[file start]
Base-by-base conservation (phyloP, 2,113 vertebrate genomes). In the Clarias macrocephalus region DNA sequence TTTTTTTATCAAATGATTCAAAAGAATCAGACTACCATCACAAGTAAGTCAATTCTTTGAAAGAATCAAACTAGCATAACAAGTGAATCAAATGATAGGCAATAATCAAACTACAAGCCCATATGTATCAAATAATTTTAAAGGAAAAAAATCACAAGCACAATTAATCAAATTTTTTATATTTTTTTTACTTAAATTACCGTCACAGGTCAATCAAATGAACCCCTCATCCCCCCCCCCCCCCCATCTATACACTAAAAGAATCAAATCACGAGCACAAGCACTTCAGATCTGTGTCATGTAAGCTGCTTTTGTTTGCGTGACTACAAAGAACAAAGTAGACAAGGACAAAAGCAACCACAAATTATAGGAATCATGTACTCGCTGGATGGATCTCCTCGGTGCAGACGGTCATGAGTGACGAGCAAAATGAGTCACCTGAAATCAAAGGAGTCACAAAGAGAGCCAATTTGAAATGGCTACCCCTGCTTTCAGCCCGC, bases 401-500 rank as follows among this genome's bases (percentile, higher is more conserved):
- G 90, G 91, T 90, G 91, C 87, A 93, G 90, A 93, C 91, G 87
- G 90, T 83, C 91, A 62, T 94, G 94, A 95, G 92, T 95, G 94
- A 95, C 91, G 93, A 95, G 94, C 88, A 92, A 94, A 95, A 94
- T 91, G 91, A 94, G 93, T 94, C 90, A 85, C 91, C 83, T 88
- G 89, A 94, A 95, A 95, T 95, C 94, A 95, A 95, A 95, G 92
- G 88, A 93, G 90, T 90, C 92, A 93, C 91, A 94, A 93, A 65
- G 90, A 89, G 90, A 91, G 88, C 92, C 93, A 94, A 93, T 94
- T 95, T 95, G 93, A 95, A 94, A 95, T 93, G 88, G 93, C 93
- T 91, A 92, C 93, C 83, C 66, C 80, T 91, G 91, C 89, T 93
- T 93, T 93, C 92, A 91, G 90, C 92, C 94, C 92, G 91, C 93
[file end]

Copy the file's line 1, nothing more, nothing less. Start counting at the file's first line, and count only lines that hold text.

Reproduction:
Base-by-base conservation (phyloP, 2,113 vertebrate genomes). In the Clarias macrocephalus region DNA sequence TTTTTTTATCAAATGATTCAAAAGAATCAGACTACCATCACAAGTAAGTCAATTCTTTGAAAGAATCAAACTAGCATAACAAGTGAATCAAATGATAGGCAATAATCAAACTACAAGCCCATATGTATCAAATAATTTTAAAGGAAAAAAATCACAAGCACAATTAATCAAATTTTTTATATTTTTTTTACTTAAATTACCGTCACAGGTCAATCAAATGAACCCCTCATCCCCCCCCCCCCCCCATCTATACACTAAAAGAATCAAATCACGAGCACAAGCACTTCAGATCTGTGTCATGTAAGCTGCTTTTGTTTGCGTGACTACAAAGAACAAAGTAGACAAGGACAAAAGCAACCACAAATTATAGGAATCATGTACTCGCTGGATGGATCTCCTCGGTGCAGACGGTCATGAGTGACGAGCAAAATGAGTCACCTGAAATCAAAGGAGTCACAAAGAGAGCCAATTTGAAATGGCTACCCCTGCTTTCAGCCCGC, bases 401-500 rank as follows among this genome's bases (percentile, higher is more conserved):